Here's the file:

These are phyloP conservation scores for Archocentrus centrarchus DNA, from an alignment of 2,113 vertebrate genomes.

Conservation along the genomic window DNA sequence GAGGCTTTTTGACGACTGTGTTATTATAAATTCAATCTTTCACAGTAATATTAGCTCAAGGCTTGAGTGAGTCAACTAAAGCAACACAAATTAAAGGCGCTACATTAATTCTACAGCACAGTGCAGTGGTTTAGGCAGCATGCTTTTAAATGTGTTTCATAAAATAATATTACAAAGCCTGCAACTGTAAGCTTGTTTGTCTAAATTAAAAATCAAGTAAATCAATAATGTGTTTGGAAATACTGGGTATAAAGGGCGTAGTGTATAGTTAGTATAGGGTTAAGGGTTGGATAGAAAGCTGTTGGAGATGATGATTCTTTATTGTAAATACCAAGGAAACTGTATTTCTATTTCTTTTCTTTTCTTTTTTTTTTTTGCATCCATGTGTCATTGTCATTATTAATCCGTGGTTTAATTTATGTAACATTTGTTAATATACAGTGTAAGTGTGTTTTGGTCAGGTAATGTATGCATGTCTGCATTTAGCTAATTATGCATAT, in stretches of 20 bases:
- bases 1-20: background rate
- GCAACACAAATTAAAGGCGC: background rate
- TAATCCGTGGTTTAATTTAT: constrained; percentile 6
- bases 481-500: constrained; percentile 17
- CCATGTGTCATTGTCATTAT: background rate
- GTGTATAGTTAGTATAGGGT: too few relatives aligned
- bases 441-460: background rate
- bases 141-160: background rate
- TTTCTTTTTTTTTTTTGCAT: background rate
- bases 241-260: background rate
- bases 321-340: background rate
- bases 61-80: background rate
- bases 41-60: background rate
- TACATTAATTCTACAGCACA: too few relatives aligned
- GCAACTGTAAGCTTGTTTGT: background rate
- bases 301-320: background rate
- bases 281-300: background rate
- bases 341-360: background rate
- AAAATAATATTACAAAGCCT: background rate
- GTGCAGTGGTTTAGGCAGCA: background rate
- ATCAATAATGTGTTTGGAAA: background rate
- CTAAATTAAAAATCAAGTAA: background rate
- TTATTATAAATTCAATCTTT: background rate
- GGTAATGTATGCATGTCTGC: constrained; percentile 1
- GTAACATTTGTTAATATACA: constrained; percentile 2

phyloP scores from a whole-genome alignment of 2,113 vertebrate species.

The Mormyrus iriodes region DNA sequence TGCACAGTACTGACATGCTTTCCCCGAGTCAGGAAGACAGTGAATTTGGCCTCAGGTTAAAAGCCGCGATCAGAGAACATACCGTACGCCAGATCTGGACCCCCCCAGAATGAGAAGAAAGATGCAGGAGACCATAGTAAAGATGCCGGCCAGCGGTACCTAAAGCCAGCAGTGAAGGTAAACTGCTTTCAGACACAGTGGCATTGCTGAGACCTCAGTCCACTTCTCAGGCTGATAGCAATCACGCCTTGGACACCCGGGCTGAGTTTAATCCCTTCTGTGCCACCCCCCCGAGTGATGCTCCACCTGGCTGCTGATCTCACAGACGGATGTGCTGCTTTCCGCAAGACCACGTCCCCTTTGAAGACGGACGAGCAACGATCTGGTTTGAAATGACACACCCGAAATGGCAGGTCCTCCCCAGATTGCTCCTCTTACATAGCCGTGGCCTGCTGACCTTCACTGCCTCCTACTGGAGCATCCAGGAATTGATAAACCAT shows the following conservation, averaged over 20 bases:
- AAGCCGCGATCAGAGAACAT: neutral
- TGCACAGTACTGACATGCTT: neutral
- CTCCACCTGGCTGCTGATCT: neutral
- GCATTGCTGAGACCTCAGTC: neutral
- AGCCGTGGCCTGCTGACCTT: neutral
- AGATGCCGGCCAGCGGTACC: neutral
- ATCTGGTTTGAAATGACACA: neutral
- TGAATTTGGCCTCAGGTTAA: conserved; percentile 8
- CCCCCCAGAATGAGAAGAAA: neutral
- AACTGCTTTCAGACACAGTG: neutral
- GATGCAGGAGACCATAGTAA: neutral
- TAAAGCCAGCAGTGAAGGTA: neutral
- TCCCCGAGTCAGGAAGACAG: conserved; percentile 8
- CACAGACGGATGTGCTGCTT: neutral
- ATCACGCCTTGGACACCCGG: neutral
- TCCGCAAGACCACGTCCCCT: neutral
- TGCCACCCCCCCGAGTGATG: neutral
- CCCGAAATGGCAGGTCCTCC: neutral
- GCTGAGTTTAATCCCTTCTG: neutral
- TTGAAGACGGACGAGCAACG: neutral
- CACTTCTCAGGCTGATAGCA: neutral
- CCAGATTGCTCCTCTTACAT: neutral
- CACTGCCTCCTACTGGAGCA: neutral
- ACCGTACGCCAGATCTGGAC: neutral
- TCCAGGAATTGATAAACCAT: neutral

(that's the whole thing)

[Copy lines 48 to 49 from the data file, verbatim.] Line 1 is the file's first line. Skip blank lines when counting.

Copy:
- GCTGAGTTTAATCCCTTCTG: neutral
- TTGAAGACGGACGAGCAACG: neutral